From: Mohamed Osman, Associated Press
Published August 16, 2005 12:00 AM

Thousands Without Shelter after Heavy Rains Flood Sudan's North Darfur State

KHARTOUM, Sudan — Heavy rains have damaged a dam and caused flooding that has left thousands of people without shelter in the capital of North Darfur state and a nearby camp for displaced people, government officials said Monday.


The rainfall from Friday morning to Saturday collapsed part of the Haloof Dam, some 13 kilometers (eight miles) northeast of El-Fasher, and sent meter-high waters sweeping through the area.


An official at the Ministry of Humanitarian Affairs said some 2,284 families lost their makeshift shelters in Abu Shouk camp, according to a preliminary report. In El-Fasher, seven neighborhoods were leveled and some 547 families left homeless, 12 schools were destroyed and the central market was heavily damaged, the official said.


He spoke on condition of anonymity because the report has yet to be released.


No casualties were reported.


ADVERTISEMENT

"The situation has now been brought under control and the government has exercised tremendous efforts, distributing canvas and blankets and sorghum to the affected families," Gov. Osman Mohamed Yusuf Kibir said. He said over 2,200 sacks of sorghum had been handed out.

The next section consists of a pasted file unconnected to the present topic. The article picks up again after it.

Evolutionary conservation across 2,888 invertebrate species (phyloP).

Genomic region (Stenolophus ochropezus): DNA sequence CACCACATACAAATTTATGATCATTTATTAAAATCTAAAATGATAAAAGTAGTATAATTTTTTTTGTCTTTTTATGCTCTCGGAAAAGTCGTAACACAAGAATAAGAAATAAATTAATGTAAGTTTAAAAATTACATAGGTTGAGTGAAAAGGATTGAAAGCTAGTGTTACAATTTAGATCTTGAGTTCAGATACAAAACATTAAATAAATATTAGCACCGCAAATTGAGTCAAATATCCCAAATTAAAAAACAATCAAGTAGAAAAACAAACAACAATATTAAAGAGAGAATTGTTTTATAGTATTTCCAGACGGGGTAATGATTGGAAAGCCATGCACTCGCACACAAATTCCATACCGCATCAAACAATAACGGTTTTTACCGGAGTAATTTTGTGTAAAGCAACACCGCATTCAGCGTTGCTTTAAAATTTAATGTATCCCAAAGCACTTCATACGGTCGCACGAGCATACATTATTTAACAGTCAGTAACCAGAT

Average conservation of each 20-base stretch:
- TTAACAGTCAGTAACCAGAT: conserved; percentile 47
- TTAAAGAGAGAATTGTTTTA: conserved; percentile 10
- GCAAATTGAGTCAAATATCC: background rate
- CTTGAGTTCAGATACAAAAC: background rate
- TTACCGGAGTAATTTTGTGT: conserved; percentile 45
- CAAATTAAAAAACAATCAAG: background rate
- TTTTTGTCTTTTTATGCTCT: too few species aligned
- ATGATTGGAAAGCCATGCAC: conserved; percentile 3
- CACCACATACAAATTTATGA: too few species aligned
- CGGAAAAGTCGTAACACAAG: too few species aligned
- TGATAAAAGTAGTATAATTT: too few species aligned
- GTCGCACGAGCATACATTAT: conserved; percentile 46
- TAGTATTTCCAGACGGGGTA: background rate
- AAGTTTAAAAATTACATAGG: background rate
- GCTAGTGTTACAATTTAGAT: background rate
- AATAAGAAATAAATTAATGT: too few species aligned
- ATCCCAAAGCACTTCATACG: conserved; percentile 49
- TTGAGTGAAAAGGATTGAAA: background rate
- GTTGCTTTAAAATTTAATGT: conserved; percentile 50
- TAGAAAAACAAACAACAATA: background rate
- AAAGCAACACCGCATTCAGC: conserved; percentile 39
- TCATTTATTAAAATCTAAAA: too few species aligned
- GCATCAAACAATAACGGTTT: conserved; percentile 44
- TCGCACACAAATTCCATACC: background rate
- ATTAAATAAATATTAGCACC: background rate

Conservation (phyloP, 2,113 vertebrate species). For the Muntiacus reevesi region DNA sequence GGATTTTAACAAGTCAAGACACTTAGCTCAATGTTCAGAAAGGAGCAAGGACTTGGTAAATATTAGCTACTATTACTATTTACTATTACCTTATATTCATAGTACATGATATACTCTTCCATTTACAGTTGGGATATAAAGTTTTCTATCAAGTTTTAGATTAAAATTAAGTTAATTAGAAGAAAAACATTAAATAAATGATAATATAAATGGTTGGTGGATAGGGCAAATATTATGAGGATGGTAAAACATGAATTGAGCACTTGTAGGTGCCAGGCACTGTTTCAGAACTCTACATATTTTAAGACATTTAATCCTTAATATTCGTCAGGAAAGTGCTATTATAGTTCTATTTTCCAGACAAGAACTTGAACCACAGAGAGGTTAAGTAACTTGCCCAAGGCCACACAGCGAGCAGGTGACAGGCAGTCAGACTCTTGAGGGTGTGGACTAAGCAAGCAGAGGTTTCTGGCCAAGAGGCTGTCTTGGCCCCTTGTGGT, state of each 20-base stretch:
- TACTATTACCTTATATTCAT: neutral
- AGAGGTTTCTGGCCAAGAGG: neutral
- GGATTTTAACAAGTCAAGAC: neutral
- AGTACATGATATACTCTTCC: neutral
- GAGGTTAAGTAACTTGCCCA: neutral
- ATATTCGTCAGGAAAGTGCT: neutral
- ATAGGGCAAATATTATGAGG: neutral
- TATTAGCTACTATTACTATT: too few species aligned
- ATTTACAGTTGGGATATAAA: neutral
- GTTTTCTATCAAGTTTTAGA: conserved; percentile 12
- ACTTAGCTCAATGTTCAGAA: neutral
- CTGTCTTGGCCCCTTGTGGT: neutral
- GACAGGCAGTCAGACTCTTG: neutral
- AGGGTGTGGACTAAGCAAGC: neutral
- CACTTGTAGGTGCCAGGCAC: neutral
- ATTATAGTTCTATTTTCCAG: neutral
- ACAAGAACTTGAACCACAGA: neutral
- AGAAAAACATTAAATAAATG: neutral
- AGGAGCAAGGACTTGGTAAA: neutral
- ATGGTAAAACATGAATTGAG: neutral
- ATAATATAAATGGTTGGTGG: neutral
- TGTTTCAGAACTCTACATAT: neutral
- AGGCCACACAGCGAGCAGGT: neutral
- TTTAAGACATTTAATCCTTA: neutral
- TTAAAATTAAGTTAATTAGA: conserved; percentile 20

The Humanitarian Affairs report said the main concern now is to contain any sanitary or health problems, fearing a possible outbreak of disease because of pools of standing water and sewage mixing with rainwater.


It said a Sudanese NGO is handling this.


The ministry official said international organizations met Sunday in El-Fasher and will assess how best to assist the situation.


Local authorities have complained of a lack of heavy machinery to remove debris and erect barriers near the dam to prevent another wave of flooding.


About 2 million people live in displaced persons camps throughout Darfur after fleeing fighting between rebels and the government.


Source: Associated Press


Terms of Use | Privacy Policy

2014©. Copyright Environmental News Network